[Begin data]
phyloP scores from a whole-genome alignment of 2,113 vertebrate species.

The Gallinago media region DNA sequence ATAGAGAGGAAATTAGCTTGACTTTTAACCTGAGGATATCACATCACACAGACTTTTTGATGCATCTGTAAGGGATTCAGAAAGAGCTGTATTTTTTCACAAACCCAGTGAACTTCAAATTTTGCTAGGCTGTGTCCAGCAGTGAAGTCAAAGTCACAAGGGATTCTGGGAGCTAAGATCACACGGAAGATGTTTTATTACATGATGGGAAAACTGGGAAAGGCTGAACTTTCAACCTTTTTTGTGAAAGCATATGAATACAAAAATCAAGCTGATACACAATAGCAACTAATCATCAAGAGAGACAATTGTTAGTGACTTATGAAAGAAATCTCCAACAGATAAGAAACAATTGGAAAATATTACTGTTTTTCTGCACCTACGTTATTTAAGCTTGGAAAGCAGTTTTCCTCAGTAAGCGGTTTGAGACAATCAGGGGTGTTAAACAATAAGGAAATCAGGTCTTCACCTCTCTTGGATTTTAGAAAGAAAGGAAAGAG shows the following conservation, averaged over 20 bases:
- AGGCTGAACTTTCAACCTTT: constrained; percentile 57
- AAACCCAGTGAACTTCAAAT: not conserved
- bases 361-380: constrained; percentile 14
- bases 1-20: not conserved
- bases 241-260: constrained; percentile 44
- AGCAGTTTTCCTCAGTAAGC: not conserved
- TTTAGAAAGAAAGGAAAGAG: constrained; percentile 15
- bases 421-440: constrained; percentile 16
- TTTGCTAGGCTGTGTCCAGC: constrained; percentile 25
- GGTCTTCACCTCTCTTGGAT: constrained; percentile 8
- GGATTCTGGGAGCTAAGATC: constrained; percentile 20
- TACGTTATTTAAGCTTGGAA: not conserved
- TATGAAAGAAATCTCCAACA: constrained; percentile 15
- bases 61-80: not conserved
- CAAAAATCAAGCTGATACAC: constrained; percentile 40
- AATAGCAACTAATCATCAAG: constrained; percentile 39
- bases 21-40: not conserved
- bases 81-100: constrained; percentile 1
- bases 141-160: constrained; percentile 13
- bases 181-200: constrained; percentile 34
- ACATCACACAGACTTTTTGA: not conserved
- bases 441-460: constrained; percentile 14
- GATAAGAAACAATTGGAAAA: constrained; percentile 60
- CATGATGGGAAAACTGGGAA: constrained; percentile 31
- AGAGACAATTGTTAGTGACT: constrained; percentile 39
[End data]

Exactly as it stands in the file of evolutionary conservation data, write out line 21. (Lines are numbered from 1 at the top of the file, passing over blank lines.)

- bases 141-160: constrained; percentile 13